During the First World War, the Germans were banned from eating sausages because a component used to make them was needed for their airships. The Germans, at that time, were developing their rigid airship as bombers and scouts. Originally flown as a commercial airline in revenue service, their Zeppelin was given a different purpose when the war broke out. If you’re wondering how sausages were connected to this airship at all, then you’d be surprised to find out that these gigantic flyers were, in fact, using cow guts to fly.
Sausage in the Sky
This rigid airship could be traced back to 1874, when its notions were first formulated. It was named after its German inventor Count Ferdinand von Zeppelin. Its details were developed in 1893, and by 1910, it took its first commercial flight, flown by Deutsche Luftschiffahrts-AG (DELAG), making it the world’s first revenue service airline.
Zeppelin was made of a rigid metal framework covered in fabric and made up of transverse rings along longitudinal girders with numerous individual gasbags. Its framework was made of a combination of aluminum and copper and two or more other metals that were a secret, although it was collectively called duralumin. As for the gasbags, they were originally made from rubberized cotton until it was changed to goldbeater’s skin, basically cattle intestines. These very same intestines used in making bratwurst were filled with hydrogen gasbags to make it float. The demand was so high during WWI that the Central Powers ordered a cut back on sausage-making, not just in Germany but also in the territories under their control. Around 250,000 cow intestines were needed to make each Zeppelin fly, so even the butchers were required to hand over their cow guts possessions. For two years, the people of Germany were without their beloved sausages. A sacrifice that was worth it, as their Zeppelins were able to fly over and drop bombs over Britain in return.
The air ships were filled with flammable hydrogen which made them enormous flying bombs. It would have been preferable to use helium but at the time the US was the largest producer of helium in the world and considered it a strategic commodity. As a result it was very careful about who it sold helium to.
It was January 7, 1915, when the Kaiser of Germany authorized the use of Zeppelins to bomb the United Kingdom. At first, he didn’t want to bomb London, as he was worried that his relatives in Buckingham Palace would be killed. So, they aimed for the industrial, military, and civilian targets in other parts of the country to disrupt the production of British armaments and terrify the public, which would, hopefully, make them demand their government withdraw from the war.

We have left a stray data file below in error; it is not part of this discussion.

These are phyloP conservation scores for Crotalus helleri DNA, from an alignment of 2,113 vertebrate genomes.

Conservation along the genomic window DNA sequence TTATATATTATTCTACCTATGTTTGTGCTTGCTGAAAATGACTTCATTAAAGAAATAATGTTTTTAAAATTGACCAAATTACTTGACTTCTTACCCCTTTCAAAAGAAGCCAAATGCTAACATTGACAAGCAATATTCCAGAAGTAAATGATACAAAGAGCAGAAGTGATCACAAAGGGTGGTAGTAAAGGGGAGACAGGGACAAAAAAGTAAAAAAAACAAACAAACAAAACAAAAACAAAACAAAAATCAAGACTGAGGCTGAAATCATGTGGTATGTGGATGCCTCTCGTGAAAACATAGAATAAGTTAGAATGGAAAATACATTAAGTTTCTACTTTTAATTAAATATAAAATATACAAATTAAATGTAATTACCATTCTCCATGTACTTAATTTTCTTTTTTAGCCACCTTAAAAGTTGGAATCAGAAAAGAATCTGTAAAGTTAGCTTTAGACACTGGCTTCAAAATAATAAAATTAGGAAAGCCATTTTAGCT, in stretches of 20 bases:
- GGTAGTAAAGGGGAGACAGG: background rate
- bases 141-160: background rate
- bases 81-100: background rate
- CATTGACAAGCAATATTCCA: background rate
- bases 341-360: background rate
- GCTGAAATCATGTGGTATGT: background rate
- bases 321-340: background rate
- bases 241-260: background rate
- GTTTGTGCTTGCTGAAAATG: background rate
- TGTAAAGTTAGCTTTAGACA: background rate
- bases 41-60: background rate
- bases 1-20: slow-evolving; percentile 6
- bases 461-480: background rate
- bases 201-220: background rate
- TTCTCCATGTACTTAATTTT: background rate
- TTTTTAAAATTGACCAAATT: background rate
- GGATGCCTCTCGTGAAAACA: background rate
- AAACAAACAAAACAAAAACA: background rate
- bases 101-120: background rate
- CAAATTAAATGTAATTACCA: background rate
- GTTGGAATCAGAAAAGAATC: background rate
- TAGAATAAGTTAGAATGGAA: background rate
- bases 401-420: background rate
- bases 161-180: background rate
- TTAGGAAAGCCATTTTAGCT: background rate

The very first victim would be a meek shoemaker named Samuel Smith. He was on his way home when the hydrogen-filled ship above him dropped its very first bombs that unfateful night of January 19. In fact, there were two sent out that day, the L3 and L4, both from their base in Fuhlsbüttel in Hamburg. They were initially set to be sent to the ports of Hull and Grimsby, but the bad weather forced them to head to Norfolk coast instead. At 9 PM, it was the L3 that dropped its ten bombs on St. Peter’s Plain, causing Smith’s decapitation when fragmentation from the bomb hit him. It also killed a 73-year-old woman named Martha Taylor, whose house was where Smith was passing by when the payload was dropped.
Before 1916 ended, the British had already figured out how to intercept Zeppelins’ radio chatter and how to hunt and take them down. After losing so many of these flying sausages, the Germans thought they had to do better, so they shed some of Zeppelin’s weight to increase its altitude and make it harder to shoot down. The theory proved ineffective as the first raid in the higher altitude resulted in one of the Zeppelins being carried away by the wind over a battlefield in enemy territory, where French troops shot it down. The second one was a success in the sense that it dropped bombs on its target and killed one person in the small village of Suffolk. At these higher altitudes above 13,000 feet the Zeppelin crews suffered the effects of hypoxia and would experience crushing headaches, exhaustion vomiting and disorientation. That could not have been much fun on a mission that could last 12 hours or more
The Zeppelin’s final flight was on August 25, 1918, when they were supposed to bomb targets in the north and the Midlands but got lost in the thick clouds of the North Sea. One of them was shot down by an aircraft from the Royal Flying Corps, while the three others dropped their bombs into the sea, not harming anyone. With that, the Zeppelin raids took their final bow.
The effectiveness of Zeppelins as weapons was a bust. The Germans expended tremendous resources in building them while the damage they inflicted was one-fifth of their cost of production. They were also pretty deadly to serve on, Of the 115 Zeppelins built by Germany during the war, 54 were shot down and 24 damaged beyond repair. Among the 54 that were destroyed, their crews of 16-25 men were all killed which means 864-1350 lost in a service that only inflicted about 500 casualties on the British, who were mostly civilians. Their greatest effect was psychological as they were very quiet at altitude and all but invisible at night and they terrorized the British public who could not when or where they would strike next. The Zeppelins also required the British to devote significant air defenses to the British Isles to defend against them.
If you enjoyed this article, please consider supporting our Veteran Editorial by becoming a SOFREP subscriber. Click here to join SOFREP now for just $0.50/week.